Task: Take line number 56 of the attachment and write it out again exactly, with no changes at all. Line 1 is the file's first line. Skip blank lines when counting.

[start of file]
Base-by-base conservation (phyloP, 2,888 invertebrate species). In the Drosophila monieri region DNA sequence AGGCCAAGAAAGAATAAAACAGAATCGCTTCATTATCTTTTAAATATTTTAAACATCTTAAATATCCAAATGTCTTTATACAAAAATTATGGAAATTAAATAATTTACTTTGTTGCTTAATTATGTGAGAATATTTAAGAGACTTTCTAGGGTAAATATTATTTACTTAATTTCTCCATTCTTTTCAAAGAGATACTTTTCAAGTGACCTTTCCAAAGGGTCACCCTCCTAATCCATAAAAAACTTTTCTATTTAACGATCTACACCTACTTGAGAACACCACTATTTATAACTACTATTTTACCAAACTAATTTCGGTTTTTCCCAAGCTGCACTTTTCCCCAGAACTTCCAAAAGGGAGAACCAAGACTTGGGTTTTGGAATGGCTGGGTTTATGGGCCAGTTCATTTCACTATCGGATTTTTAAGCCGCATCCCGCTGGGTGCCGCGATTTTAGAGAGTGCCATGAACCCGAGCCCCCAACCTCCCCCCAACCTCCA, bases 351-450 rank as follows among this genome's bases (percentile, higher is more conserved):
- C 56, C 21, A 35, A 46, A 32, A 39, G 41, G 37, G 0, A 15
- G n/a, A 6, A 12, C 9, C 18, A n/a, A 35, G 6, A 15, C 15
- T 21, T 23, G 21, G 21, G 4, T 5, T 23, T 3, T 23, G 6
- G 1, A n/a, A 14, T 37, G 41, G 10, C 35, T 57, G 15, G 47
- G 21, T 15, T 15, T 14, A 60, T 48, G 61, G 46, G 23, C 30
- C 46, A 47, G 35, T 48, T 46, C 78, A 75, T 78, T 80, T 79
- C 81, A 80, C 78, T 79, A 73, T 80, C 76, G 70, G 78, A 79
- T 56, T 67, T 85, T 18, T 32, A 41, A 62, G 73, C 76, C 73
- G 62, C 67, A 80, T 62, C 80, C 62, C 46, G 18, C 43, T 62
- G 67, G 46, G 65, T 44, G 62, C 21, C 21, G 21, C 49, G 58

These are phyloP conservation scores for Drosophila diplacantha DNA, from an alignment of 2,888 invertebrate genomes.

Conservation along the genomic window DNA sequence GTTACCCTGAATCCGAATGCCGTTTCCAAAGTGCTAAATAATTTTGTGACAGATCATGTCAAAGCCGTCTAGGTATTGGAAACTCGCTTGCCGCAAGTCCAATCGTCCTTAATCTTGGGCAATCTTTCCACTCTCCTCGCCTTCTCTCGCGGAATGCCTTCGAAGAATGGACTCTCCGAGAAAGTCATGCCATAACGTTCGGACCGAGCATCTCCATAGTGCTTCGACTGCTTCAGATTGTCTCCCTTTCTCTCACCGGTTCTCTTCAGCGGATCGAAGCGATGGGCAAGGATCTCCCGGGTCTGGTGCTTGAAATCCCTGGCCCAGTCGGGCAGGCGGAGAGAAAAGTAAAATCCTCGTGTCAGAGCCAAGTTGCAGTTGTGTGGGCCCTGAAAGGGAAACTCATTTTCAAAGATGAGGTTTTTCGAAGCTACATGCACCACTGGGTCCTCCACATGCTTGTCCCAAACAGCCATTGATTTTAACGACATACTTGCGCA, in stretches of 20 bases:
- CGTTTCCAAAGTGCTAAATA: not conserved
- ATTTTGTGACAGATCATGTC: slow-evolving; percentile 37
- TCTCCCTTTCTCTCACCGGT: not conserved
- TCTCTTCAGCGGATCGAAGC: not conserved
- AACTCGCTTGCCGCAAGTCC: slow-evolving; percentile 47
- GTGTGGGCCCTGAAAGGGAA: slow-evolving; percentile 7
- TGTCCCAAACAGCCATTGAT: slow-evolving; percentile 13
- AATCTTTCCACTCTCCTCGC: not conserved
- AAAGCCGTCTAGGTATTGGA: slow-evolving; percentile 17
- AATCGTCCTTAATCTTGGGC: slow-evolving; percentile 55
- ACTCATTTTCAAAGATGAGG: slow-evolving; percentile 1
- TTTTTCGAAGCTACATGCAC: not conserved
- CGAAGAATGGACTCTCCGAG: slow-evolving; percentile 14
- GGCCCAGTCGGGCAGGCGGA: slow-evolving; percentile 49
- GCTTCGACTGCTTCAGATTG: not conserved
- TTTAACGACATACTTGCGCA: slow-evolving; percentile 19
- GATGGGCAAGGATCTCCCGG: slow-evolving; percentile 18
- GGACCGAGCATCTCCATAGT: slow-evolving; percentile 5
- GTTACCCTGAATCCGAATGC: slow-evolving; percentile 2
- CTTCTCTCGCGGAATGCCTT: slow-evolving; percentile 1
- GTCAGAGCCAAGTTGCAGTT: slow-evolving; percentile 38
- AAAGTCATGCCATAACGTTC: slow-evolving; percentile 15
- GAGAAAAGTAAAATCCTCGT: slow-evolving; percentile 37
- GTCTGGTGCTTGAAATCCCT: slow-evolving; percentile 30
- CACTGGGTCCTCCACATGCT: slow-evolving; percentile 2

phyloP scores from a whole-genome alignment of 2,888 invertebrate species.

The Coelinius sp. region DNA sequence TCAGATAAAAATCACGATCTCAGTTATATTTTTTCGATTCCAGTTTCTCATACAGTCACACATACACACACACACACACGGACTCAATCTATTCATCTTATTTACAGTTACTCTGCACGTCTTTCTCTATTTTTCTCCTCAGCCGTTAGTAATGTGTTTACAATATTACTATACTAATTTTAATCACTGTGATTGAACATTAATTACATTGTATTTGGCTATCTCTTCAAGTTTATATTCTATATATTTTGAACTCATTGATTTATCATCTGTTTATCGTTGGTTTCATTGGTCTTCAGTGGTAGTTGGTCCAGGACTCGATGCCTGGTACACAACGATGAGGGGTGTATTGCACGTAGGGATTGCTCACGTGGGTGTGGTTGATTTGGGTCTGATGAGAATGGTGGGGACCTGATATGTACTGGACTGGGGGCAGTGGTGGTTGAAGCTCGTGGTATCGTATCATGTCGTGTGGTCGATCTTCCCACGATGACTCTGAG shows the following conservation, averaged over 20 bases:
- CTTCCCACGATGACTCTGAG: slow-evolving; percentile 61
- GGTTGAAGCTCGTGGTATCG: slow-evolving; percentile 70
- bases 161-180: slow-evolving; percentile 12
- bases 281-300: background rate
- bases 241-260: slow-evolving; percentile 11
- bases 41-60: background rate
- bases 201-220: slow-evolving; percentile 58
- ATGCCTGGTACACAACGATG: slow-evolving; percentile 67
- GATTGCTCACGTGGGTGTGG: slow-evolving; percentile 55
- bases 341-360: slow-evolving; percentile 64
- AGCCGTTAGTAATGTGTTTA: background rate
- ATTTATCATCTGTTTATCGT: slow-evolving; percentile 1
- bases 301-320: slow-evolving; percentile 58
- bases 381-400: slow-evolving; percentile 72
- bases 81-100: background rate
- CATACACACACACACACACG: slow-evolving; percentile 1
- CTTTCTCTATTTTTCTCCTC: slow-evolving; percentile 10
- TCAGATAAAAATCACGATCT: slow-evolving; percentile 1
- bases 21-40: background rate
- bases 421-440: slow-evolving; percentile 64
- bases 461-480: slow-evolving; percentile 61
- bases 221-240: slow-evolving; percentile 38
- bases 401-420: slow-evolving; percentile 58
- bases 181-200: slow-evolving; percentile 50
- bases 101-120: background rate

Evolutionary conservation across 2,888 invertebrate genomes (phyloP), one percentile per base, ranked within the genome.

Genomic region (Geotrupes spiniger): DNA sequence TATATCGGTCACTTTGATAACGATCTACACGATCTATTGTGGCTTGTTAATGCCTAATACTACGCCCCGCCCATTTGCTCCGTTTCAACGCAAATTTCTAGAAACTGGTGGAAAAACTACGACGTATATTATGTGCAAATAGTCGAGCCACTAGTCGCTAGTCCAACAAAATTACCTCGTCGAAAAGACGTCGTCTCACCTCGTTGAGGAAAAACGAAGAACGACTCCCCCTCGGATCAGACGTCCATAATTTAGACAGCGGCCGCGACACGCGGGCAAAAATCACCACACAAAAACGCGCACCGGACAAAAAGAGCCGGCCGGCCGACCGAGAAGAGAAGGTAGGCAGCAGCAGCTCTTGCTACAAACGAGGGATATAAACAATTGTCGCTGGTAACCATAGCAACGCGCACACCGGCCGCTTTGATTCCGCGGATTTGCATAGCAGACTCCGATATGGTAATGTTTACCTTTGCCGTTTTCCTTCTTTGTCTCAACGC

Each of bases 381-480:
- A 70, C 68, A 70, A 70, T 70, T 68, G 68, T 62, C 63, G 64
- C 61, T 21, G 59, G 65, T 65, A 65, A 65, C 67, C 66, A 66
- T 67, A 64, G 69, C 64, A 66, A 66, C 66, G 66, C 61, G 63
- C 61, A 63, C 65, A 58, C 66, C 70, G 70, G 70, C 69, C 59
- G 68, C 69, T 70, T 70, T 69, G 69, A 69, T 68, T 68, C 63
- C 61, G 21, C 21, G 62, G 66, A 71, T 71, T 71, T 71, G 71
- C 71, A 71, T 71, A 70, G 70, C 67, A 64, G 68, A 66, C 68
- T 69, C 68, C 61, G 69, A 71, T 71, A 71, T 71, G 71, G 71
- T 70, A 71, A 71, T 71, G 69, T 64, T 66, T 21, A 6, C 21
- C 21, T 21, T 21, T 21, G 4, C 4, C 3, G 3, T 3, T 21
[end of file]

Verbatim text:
- CATACACACACACACACACG: slow-evolving; percentile 1